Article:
This scenario is typical of what is used to explain performance “comfort zones” and why we as a rule, never think about score if we can avoid it. Nothing good can come from thinking about your score or anyone else’s . . . well unless you are practicing performing under pressure. I am reminded of an archery camp I attended in which they pulled off a simulated tournament to give us the experience of competing in a USAA target tournament (I had not at that point, so the exercise was most welcome). As luck would have it I ended up in a shoot-off with another archer: “one arrow closest to the center” determined who went on. The other guy was chosen to shoot first and while he was doing that, I settled myself thinking “I don’t care what he shot, I will just ‘shoot my shot’ and let the chips fall where they may.” When I looked up the coach was walking toward me with a Cheshire Cat grin on his face, looked me in the eye and said, very loudly “He shot a 6!” A voice in my head immediately said “I only need a 7 to win!” Have you ever shot to score a 7? No? Neither had I. I had to compose myself for several seconds to clear my mind and just take a “normal” shot. I knew better but couldn’t control my thoughts.

So, what to do, what to do?

I still can’t control my thoughts but I have a processes for “shooing away” those negative thoughts. If you have one of those mid-shot, a let-down is in order. Whatever does control my thoughts knows that if we do not stay positive, we don’t get to shoot. This is the same way we control lines of acting out teenagers on a shooting line. Anyone acts up, no one gets to shoot. (It works, even with those considered incorrigible by the schools they attend.)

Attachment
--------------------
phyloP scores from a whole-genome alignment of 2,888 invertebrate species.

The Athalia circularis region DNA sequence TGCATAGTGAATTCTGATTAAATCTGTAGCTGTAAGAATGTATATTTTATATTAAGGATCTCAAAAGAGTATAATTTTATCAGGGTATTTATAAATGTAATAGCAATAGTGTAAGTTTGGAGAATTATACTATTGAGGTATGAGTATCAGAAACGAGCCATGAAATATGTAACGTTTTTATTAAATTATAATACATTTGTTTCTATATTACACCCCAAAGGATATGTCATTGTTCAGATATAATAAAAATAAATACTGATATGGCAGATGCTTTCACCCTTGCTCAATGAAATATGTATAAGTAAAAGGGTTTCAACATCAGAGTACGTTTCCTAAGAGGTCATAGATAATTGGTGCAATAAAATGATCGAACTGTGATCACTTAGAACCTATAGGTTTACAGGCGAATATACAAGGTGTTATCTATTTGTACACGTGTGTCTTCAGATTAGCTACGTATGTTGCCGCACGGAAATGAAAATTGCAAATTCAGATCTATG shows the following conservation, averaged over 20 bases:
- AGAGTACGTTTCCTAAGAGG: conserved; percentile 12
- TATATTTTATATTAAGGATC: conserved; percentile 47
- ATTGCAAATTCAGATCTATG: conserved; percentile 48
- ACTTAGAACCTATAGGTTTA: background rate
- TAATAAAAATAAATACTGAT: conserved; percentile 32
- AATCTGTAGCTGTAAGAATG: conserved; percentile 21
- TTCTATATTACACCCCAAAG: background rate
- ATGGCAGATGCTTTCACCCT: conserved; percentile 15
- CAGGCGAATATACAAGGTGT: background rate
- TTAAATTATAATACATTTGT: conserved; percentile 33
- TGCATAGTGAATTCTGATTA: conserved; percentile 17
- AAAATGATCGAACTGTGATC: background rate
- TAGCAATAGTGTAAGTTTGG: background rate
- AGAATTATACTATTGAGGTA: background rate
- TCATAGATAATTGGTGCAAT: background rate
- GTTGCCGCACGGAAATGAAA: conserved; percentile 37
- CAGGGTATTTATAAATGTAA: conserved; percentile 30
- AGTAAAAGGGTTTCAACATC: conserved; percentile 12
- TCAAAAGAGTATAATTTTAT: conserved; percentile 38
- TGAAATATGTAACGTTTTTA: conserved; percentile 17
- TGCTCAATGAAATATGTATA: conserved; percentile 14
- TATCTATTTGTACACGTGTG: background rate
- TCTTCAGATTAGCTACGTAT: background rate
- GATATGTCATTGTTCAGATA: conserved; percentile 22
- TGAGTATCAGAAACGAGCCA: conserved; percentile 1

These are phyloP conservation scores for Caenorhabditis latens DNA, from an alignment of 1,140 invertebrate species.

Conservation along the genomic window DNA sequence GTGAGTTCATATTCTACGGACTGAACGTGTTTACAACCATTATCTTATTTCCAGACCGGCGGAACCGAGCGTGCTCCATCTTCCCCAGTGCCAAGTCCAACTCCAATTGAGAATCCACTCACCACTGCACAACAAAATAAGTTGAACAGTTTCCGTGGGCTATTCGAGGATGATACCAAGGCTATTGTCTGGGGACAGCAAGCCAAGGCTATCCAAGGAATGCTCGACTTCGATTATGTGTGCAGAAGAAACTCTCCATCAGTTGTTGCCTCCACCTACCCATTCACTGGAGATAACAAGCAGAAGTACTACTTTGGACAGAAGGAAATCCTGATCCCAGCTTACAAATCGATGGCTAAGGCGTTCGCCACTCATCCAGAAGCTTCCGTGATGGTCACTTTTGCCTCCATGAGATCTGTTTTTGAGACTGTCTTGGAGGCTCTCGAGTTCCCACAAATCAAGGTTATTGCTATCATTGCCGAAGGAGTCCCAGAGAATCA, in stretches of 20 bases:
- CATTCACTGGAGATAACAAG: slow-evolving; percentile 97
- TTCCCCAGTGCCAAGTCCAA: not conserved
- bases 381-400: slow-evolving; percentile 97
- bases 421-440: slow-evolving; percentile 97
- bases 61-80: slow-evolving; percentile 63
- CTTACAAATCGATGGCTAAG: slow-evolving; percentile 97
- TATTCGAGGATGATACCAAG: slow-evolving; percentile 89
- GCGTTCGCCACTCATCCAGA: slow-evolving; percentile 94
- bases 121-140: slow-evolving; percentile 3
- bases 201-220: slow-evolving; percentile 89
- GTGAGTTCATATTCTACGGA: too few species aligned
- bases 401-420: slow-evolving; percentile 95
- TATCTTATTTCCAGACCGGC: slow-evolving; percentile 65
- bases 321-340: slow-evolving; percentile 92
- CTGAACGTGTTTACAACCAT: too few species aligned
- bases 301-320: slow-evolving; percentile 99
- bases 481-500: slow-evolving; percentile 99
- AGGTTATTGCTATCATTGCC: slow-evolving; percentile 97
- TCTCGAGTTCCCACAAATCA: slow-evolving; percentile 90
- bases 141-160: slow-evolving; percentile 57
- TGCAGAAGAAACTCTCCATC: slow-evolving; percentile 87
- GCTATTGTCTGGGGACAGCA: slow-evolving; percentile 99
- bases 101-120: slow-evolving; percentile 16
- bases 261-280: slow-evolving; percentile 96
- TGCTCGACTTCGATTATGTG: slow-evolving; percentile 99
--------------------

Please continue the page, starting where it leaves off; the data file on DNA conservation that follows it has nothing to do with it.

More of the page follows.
I have no idea what the actual control mechanism is, or even if there is one. (There is a good argument for unbidden thoughts being a survival mechanism too valuable to shut off.)

We also have to be aware enough to notice when negative thoughts are starting to hold court. If we do notice this, it is time to stop, take a deep breath or two, and refocus upon what our actual goals are for the day, rather than a goal that just happened to pop up. (New PB! New PB!)

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Should I Rebuild My Shot?

This is a coaching blog so the question probably should be “Should I recommend that my student rebuild his/her shot?” That would be a bit long for a title and, actually, I wanted to put you in the position of the archer in this scenario to better understand it.

Rebuilding your shot is a massive undertaking and, because of that, it should be the very last thing you recommend. I teach that archery is an “experimental sport.” Everyone builds a shot that is simultaneously the same as everyone else’s in that style and unique to themselves. The surface appearance of a shot is controlled to a large extent by the laws of physics and it would be very unusual for anyone to have success making shots a radically different way. And, while the appearance is the same, if you look closely you can find differences, often idiosyncratic differences, in the ways people perform their shot.